Ask the Experts
All's Well That Ends Well
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- Photo by Kikuo Johnson
My aunt wants to donate two kilos of Beluga caviar to the wedding, which she has stashed in her kitchen for years. The caterer says that he won't serve it; he claims it's overfished and therefore un-p.c., and in any case he wouldn't serve anything that wasn't being prepared by him. What should I do?
In general, caterers should not be expected to serve other people's food at your wedding, a rule that protects you from accepting unsavory donations from relatives and lets the caterer maintain his reputation on his merits. But this is Beluga we're talking about, people, and Beluga is never bad. Un-p.c.? Maybe, if you're buying it from Petrossian today, but your aunt has a store of it already; it's like buying vintage fur. Caterer Brent Newsom suggests presenting the caviar to the caterer as a "wedding gift" and reminding him that you're happy to pay extra for blinis and the caviar setup.
My fiancé and I want to keep our wedding small, and we really hate the idea of inviting a bunch of people
we don't know well. Can we cut down
on all those plus-ones? Who gets a plus-one and who doesn't?
This is one of the only games in life where being the popular girl is a disadvantage. If you are not having a wedding that is truly tiny-in other words, exclusively limited to family and very close friends-get ready to spread out the welcome mat. The general rule is that if you've been to someone's wedding in the past three years and you're still even vaguely in touch with them, they're in-with their spouse, of course. All adults who have been dating the same person for more than six months are in with a plus-one, and guests from out of town with kids under 12 should at least have kids invited to a "kids' reception" (a hotel room with a hired babysitter). According to Thomas P. Farley, editor of Town & Country's etiquette book Modern Manners, if you are still leaving out people who invited you to their wedding, give them the courtesy of a phone call explaining why. You might be able to save a friendship that way. Maybe.
I am renting a glorious mansion for my wedding reception. It has twenty bedrooms and costs $25,000 for the weekend. I am picking it partially because I want family and friends from out of town to be able to stay there together, but I don't want to pay for this entire cost. Can I ask them to pay, say, $200 a night per room?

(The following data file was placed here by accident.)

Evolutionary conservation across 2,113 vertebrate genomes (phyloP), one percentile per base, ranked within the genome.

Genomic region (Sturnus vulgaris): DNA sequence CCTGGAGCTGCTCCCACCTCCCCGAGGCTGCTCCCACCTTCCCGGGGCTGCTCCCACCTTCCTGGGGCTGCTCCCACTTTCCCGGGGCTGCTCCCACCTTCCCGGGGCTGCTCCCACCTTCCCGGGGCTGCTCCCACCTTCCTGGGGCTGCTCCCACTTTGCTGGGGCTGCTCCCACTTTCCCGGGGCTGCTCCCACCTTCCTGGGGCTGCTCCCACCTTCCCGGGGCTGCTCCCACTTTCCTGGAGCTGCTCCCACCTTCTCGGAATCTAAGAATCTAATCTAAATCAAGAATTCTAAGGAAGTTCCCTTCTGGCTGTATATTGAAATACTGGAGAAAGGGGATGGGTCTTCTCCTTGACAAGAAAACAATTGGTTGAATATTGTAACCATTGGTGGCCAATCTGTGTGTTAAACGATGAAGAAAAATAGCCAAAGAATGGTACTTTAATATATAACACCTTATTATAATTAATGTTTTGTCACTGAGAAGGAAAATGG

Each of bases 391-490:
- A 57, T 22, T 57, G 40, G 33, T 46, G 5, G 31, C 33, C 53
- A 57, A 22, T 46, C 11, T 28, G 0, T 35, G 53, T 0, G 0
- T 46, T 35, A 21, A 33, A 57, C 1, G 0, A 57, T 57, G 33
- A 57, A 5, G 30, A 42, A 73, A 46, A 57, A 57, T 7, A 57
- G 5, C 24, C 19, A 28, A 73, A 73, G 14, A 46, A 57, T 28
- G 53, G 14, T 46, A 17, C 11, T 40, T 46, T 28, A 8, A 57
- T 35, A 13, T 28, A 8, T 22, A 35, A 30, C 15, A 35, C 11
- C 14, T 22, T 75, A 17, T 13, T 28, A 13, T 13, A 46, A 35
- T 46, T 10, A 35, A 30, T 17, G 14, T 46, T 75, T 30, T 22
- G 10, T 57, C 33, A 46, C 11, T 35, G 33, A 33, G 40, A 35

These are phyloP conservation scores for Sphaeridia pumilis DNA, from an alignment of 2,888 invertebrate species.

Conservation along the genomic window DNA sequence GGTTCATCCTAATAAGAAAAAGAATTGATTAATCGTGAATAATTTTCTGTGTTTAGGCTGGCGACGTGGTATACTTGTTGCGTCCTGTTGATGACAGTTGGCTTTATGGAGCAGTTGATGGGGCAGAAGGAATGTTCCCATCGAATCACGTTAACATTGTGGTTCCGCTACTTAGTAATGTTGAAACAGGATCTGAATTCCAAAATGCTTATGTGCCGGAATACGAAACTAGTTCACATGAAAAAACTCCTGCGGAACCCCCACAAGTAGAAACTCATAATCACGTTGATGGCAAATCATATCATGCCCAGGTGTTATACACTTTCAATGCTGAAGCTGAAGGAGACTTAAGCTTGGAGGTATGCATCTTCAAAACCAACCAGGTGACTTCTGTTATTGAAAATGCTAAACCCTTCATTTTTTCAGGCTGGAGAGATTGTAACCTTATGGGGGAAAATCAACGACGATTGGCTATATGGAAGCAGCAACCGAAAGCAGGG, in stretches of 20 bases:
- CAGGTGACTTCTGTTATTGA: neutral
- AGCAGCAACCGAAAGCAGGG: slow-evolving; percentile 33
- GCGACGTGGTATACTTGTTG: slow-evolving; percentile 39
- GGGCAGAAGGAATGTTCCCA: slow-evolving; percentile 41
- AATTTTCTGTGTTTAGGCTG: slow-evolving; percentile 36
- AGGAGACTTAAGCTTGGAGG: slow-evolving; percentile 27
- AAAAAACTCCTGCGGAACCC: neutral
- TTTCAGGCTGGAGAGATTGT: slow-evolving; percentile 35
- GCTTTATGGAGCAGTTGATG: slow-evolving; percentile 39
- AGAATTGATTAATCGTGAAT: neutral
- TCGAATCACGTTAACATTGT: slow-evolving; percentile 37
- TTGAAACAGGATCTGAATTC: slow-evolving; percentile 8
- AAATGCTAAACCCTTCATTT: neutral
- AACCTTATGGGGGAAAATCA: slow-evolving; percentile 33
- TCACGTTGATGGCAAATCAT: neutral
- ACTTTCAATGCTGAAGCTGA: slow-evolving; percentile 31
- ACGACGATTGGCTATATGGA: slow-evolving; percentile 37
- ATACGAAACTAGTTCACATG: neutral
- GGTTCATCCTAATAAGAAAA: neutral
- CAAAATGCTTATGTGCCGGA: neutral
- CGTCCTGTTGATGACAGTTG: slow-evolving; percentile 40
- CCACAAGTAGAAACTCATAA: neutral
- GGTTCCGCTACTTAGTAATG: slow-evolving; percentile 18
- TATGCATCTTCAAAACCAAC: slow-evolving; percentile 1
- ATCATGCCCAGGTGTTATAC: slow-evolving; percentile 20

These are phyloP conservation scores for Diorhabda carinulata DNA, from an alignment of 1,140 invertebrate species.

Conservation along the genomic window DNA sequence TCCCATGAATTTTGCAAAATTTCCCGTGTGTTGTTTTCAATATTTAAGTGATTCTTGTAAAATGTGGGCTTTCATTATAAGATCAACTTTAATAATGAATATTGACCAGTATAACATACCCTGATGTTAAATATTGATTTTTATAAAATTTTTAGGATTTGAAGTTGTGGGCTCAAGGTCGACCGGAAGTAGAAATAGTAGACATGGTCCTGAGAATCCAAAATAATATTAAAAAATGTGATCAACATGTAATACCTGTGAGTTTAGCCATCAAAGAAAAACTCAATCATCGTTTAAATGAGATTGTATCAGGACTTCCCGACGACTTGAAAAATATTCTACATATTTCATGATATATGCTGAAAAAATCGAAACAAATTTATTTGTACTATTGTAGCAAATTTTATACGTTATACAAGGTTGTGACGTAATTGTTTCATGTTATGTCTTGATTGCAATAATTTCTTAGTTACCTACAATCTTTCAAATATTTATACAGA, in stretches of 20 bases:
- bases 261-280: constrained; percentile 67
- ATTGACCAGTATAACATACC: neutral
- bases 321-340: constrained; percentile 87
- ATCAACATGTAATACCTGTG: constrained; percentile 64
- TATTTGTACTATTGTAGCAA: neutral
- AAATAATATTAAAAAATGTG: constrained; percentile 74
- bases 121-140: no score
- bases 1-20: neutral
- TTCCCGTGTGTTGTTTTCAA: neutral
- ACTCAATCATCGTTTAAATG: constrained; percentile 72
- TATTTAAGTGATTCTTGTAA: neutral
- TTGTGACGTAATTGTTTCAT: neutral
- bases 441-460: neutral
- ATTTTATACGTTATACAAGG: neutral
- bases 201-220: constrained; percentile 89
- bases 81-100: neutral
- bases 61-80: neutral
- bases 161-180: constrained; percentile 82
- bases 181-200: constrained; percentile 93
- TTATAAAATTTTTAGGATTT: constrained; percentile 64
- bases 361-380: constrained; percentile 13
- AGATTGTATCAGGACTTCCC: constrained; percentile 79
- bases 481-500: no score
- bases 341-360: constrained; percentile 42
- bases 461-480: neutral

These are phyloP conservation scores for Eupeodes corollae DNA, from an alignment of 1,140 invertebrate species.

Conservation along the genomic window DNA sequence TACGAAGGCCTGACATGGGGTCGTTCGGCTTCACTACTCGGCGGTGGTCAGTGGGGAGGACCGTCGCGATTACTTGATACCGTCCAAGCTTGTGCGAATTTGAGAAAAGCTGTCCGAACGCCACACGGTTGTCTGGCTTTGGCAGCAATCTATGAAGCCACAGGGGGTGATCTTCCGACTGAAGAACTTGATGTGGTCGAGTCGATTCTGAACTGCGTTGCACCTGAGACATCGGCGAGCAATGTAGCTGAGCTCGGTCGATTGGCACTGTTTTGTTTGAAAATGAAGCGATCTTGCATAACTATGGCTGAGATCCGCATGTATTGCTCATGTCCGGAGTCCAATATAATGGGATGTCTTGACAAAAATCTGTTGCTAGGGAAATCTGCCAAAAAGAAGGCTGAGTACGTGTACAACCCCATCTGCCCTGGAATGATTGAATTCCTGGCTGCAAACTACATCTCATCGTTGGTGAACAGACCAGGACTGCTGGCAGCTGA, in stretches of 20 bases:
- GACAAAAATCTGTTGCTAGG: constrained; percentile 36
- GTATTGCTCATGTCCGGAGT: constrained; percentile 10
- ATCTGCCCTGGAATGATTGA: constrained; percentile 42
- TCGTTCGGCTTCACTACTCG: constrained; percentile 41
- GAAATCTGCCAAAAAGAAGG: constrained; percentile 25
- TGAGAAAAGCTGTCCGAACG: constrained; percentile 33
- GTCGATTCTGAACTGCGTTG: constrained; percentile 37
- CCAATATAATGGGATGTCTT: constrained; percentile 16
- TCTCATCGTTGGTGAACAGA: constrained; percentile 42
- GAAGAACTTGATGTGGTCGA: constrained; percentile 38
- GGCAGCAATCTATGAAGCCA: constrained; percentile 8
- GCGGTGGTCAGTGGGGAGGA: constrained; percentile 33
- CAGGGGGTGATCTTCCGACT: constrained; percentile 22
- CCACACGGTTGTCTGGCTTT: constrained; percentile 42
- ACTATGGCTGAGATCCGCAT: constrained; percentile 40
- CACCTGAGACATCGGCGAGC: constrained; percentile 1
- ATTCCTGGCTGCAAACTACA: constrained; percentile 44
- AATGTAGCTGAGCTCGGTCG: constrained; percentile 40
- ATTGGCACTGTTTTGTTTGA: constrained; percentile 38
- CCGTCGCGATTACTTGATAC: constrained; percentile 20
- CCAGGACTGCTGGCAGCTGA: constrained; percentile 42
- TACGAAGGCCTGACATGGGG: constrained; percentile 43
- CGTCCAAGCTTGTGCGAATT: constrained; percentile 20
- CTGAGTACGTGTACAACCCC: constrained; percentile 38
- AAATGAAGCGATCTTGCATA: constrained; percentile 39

The jury's out on this one: Some wedding planners say this is the tackiest of the tackiest; others claim it's no big deal. According to Nancy Grigor, a wedding-location scout in the Hamptons and Palm Beach, simply add a sentence to the save-the-date with the list of local hotels that reads, "There are several rooms available in the mansion at $200 a night," with the contact for the locations scout or wedding planner. The money is sent directly to the scout or planner, who then puts it toward payment. Unfortunately, not everyone agrees-and some strongly disagree. "That is so tacky," says Victoria Pericon, author of Social Etiquette and the City. "You're having your reception there, so you are in essence asking people to shoulder part of the bill for your wedding."
Since graduating from college, I've been a bridesmaid in fifteen weddings. Besides not wanting to have a 30-person wedding party, I'm no longer as
close with some of the women whose weddings I've been in. Is it okay not to ask them to be bridesmaids?
Do I have to tell them they won't be?
You are so off the hook, sister: Not only do you not have to include these women as your bridesmaids, but you don't even need to inform them they're getting left out of the bridal party. The answer to your troubles is a truly delightful "Don't ask, don't tell" policy: You simply don't mention it and hope the ones being jilted aren't crass enough to ask why. If this feels wrong to you, cut down on your bridesmaid list. Says Diane Meier Delaney, author of The New American Wedding, "I don't think you have to do anything, but you might want to pick just one attendant, like your sister or a childhood friend, so nobody feels left out."
From the Summer 2006 New York Wedding Guide